The Women’s National Book Association Los Angeles chapter held its annual Great Group Reads event at Skylight Books last week to ring in National Reading Group Month. Along with the announcement of the books we as an organization designated as must-reads over the next year, our chapter welcomed three notable authors to share how they navigated the imperfect road to publication.
The author of best-selling Hello, Sunshine and Eight Hundred Grapes, Laura Dave said though she has several novels now under her belt she had lost her first book to a liquid spill on her laptop. Only the first chapter was backed up. Despite the pitfall, she started over with a new novel while juggling 15 gigs at the time.
Also on the panel was Robinne Lee, an actress recognizable for her roles in the Fifty Shades of Grey series and Seven Pounds, who is experiencing debut novel success with The Idea of You. The top-ranking “romance” novel took her 15 months to complete. How did she do it? She said she lugged her laptop everywhere from movie sets to Starbucks, taking advantage of every free moment to write.
Former celebrity wife and reality star Gretchen Bonaduce gained fame from being married to Danny Bonaduce of Partridge Family fame. So when she decided to write a memoir after people told her she could tell her story in comical way, she said it was hard to get published. Like a lot of writers, she said she didn’t realize the amount of rejection she would see. Weighed down by rejection, she said she looked for alternative ways to publish her book and found an indie publisher for Surviving Agent Orange: And Other Things I Learned From Being Thrown Under the Partridge Family Bus.
The major takeaways from this event:
- Back up your work – Use programs such as Google Drive to keep your work in the cloud in case your computer or flash drive go missing. Also, save on your computer and flash drive. Have a “receptacle” document or program where you can place extra chunks of work for later or keep notes, then back that up, too.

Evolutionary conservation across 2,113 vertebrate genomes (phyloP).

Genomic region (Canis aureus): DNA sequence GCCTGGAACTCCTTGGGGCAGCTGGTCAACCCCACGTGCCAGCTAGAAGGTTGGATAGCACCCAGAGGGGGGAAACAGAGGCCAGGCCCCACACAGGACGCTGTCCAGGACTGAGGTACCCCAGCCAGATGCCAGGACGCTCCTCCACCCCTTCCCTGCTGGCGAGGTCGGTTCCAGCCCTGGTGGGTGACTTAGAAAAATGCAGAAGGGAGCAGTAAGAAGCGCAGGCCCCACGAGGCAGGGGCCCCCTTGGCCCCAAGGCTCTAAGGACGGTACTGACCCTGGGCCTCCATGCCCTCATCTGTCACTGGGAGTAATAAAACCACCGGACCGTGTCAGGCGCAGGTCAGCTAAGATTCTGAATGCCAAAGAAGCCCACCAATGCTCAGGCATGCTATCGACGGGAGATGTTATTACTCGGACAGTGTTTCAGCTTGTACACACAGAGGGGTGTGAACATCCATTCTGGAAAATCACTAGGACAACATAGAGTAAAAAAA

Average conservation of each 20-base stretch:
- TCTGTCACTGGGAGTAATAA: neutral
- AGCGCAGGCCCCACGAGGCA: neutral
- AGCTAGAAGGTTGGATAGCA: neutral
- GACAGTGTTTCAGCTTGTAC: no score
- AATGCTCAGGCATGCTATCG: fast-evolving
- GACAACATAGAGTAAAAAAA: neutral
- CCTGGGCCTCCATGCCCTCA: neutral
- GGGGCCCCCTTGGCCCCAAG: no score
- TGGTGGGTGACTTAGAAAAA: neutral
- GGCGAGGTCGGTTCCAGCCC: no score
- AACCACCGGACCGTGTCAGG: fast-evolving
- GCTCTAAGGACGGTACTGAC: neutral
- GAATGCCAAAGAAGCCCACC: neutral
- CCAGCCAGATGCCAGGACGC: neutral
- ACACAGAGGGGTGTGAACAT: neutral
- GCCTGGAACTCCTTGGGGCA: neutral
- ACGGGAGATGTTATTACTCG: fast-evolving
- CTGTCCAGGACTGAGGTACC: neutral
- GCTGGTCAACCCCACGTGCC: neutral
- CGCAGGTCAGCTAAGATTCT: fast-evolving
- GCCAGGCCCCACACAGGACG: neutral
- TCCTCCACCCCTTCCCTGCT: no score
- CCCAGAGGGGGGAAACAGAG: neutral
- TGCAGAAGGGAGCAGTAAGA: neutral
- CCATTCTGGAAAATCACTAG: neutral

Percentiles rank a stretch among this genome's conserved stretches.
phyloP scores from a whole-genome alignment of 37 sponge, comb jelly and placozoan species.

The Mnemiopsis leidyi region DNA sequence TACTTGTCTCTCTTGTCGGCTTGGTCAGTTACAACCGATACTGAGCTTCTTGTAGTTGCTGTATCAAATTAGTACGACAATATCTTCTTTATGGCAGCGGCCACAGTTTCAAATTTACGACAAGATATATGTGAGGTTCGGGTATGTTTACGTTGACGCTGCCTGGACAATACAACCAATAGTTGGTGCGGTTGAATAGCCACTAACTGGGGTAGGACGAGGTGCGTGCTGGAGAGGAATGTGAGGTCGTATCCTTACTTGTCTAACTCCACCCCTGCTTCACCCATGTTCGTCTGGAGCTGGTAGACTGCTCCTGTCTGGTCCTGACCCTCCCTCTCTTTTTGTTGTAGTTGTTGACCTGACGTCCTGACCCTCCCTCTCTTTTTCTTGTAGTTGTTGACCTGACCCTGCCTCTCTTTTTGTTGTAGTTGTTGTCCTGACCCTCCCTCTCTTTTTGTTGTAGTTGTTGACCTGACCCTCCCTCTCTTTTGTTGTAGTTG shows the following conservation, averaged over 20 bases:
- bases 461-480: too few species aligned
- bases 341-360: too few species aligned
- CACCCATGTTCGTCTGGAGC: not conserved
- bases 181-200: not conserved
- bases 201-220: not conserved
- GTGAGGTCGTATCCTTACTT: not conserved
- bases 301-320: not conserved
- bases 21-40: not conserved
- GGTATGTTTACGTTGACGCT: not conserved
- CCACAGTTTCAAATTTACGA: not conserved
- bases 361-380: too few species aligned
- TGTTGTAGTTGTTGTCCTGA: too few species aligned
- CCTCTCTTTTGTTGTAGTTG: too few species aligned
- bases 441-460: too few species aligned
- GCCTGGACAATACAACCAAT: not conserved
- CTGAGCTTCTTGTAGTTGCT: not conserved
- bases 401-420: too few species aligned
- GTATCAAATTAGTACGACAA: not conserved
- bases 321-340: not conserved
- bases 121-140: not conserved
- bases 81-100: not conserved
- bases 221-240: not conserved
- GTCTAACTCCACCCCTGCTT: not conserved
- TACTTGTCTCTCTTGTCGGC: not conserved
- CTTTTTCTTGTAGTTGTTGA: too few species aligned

- Carve out time – Within your busy schedule, see if there’s a block of time you can take for yourself to write. Anywhere from half an hour and up every day or a few times a week can propel your novel. Treat this time like it’s a fixed class or job, so you can stick with it. When it’s not sticking anymore, change it. Writing time might not be fixed with changing every week, but carve out the time ahead of the week to drop in it into your schedule.
- Look for alternative avenues – Querying can mean a mountain of rejections. Some authors keep going no matter what while other authors look for indie publishing and self-publishing options. With more and more authors taking advantage of self-publishing models through outlets such as Amazon.com, the traditional route may not be ideal for every author.
WNBA-LA organizes events featuring great women authors who luckily reside in the Los Angeles area. What’s so great about these events is that authors share their adventures and misadventures of trying to get their work out there in the world. These pearls of wisdom could be enhanced with actually interacting with the authors in person, more personal than social media exchanges. Follow @wnba_la on Instagram and @WNBA_LA on Twitter.